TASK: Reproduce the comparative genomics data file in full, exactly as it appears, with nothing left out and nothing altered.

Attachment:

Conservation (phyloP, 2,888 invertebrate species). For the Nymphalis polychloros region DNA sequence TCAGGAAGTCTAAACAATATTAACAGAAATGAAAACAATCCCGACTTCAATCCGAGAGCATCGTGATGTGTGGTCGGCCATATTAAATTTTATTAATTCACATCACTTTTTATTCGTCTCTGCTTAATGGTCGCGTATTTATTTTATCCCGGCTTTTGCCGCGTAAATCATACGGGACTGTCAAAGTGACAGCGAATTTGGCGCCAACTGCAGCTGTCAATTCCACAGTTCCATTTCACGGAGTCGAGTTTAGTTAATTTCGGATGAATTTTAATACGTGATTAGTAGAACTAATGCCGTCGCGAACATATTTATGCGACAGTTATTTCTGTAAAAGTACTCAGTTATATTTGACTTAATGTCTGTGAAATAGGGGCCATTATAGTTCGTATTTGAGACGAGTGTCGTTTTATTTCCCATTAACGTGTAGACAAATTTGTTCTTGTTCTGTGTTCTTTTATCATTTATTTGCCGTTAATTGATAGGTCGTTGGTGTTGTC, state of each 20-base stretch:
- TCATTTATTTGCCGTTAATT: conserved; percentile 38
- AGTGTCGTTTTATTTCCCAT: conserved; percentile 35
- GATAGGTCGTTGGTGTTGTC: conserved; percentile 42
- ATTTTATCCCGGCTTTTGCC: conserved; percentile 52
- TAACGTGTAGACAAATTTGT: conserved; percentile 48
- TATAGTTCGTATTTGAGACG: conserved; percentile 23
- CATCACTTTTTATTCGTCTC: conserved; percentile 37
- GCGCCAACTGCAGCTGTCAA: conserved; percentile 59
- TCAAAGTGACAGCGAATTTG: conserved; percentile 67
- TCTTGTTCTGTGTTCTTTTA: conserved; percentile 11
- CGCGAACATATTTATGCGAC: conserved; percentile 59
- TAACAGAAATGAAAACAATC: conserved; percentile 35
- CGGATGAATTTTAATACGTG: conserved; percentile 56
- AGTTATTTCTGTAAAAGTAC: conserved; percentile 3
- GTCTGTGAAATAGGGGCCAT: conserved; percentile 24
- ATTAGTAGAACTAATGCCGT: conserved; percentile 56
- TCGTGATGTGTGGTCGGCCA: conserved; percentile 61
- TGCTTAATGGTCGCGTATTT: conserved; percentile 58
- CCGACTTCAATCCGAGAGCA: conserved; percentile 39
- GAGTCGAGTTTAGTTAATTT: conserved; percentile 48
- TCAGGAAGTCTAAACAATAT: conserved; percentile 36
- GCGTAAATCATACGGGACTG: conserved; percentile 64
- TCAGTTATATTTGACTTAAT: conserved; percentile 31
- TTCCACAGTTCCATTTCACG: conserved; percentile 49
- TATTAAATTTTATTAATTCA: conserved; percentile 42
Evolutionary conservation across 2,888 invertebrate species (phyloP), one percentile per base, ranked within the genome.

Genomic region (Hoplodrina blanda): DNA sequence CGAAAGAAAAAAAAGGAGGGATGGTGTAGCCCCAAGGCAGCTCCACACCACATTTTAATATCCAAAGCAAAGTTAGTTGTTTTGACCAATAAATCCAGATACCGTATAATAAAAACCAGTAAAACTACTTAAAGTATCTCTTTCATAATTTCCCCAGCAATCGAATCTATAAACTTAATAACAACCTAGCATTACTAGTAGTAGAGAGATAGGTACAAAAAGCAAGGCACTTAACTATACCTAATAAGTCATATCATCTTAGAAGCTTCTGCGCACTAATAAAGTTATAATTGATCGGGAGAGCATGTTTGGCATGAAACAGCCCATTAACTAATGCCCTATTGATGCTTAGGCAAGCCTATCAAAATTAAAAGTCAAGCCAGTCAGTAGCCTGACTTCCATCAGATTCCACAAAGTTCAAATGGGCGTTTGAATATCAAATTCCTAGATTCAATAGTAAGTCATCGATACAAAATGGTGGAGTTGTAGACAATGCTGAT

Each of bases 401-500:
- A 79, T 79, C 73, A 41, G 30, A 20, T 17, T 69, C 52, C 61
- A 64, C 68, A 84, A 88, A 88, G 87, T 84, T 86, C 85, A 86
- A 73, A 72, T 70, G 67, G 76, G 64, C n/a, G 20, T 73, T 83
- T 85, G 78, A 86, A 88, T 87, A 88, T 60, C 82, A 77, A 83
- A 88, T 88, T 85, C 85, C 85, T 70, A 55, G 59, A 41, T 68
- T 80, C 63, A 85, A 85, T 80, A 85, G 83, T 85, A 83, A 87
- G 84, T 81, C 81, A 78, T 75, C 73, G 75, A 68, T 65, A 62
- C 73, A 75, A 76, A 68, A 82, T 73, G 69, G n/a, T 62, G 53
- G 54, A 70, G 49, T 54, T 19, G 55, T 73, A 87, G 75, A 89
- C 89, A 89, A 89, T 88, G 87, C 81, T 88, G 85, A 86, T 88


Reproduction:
Conservation (phyloP, 2,888 invertebrate species). For the Nymphalis polychloros region DNA sequence TCAGGAAGTCTAAACAATATTAACAGAAATGAAAACAATCCCGACTTCAATCCGAGAGCATCGTGATGTGTGGTCGGCCATATTAAATTTTATTAATTCACATCACTTTTTATTCGTCTCTGCTTAATGGTCGCGTATTTATTTTATCCCGGCTTTTGCCGCGTAAATCATACGGGACTGTCAAAGTGACAGCGAATTTGGCGCCAACTGCAGCTGTCAATTCCACAGTTCCATTTCACGGAGTCGAGTTTAGTTAATTTCGGATGAATTTTAATACGTGATTAGTAGAACTAATGCCGTCGCGAACATATTTATGCGACAGTTATTTCTGTAAAAGTACTCAGTTATATTTGACTTAATGTCTGTGAAATAGGGGCCATTATAGTTCGTATTTGAGACGAGTGTCGTTTTATTTCCCATTAACGTGTAGACAAATTTGTTCTTGTTCTGTGTTCTTTTATCATTTATTTGCCGTTAATTGATAGGTCGTTGGTGTTGTC, state of each 20-base stretch:
- TCATTTATTTGCCGTTAATT: conserved; percentile 38
- AGTGTCGTTTTATTTCCCAT: conserved; percentile 35
- GATAGGTCGTTGGTGTTGTC: conserved; percentile 42
- ATTTTATCCCGGCTTTTGCC: conserved; percentile 52
- TAACGTGTAGACAAATTTGT: conserved; percentile 48
- TATAGTTCGTATTTGAGACG: conserved; percentile 23
- CATCACTTTTTATTCGTCTC: conserved; percentile 37
- GCGCCAACTGCAGCTGTCAA: conserved; percentile 59
- TCAAAGTGACAGCGAATTTG: conserved; percentile 67
- TCTTGTTCTGTGTTCTTTTA: conserved; percentile 11
- CGCGAACATATTTATGCGAC: conserved; percentile 59
- TAACAGAAATGAAAACAATC: conserved; percentile 35
- CGGATGAATTTTAATACGTG: conserved; percentile 56
- AGTTATTTCTGTAAAAGTAC: conserved; percentile 3
- GTCTGTGAAATAGGGGCCAT: conserved; percentile 24
- ATTAGTAGAACTAATGCCGT: conserved; percentile 56
- TCGTGATGTGTGGTCGGCCA: conserved; percentile 61
- TGCTTAATGGTCGCGTATTT: conserved; percentile 58
- CCGACTTCAATCCGAGAGCA: conserved; percentile 39
- GAGTCGAGTTTAGTTAATTT: conserved; percentile 48
- TCAGGAAGTCTAAACAATAT: conserved; percentile 36
- GCGTAAATCATACGGGACTG: conserved; percentile 64
- TCAGTTATATTTGACTTAAT: conserved; percentile 31
- TTCCACAGTTCCATTTCACG: conserved; percentile 49
- TATTAAATTTTATTAATTCA: conserved; percentile 42
Evolutionary conservation across 2,888 invertebrate species (phyloP), one percentile per base, ranked within the genome.

Genomic region (Hoplodrina blanda): DNA sequence CGAAAGAAAAAAAAGGAGGGATGGTGTAGCCCCAAGGCAGCTCCACACCACATTTTAATATCCAAAGCAAAGTTAGTTGTTTTGACCAATAAATCCAGATACCGTATAATAAAAACCAGTAAAACTACTTAAAGTATCTCTTTCATAATTTCCCCAGCAATCGAATCTATAAACTTAATAACAACCTAGCATTACTAGTAGTAGAGAGATAGGTACAAAAAGCAAGGCACTTAACTATACCTAATAAGTCATATCATCTTAGAAGCTTCTGCGCACTAATAAAGTTATAATTGATCGGGAGAGCATGTTTGGCATGAAACAGCCCATTAACTAATGCCCTATTGATGCTTAGGCAAGCCTATCAAAATTAAAAGTCAAGCCAGTCAGTAGCCTGACTTCCATCAGATTCCACAAAGTTCAAATGGGCGTTTGAATATCAAATTCCTAGATTCAATAGTAAGTCATCGATACAAAATGGTGGAGTTGTAGACAATGCTGAT

Each of bases 401-500:
- A 79, T 79, C 73, A 41, G 30, A 20, T 17, T 69, C 52, C 61
- A 64, C 68, A 84, A 88, A 88, G 87, T 84, T 86, C 85, A 86
- A 73, A 72, T 70, G 67, G 76, G 64, C n/a, G 20, T 73, T 83
- T 85, G 78, A 86, A 88, T 87, A 88, T 60, C 82, A 77, A 83
- A 88, T 88, T 85, C 85, C 85, T 70, A 55, G 59, A 41, T 68
- T 80, C 63, A 85, A 85, T 80, A 85, G 83, T 85, A 83, A 87
- G 84, T 81, C 81, A 78, T 75, C 73, G 75, A 68, T 65, A 62
- C 73, A 75, A 76, A 68, A 82, T 73, G 69, G n/a, T 62, G 53
- G 54, A 70, G 49, T 54, T 19, G 55, T 73, A 87, G 75, A 89
- C 89, A 89, A 89, T 88, G 87, C 81, T 88, G 85, A 86, T 88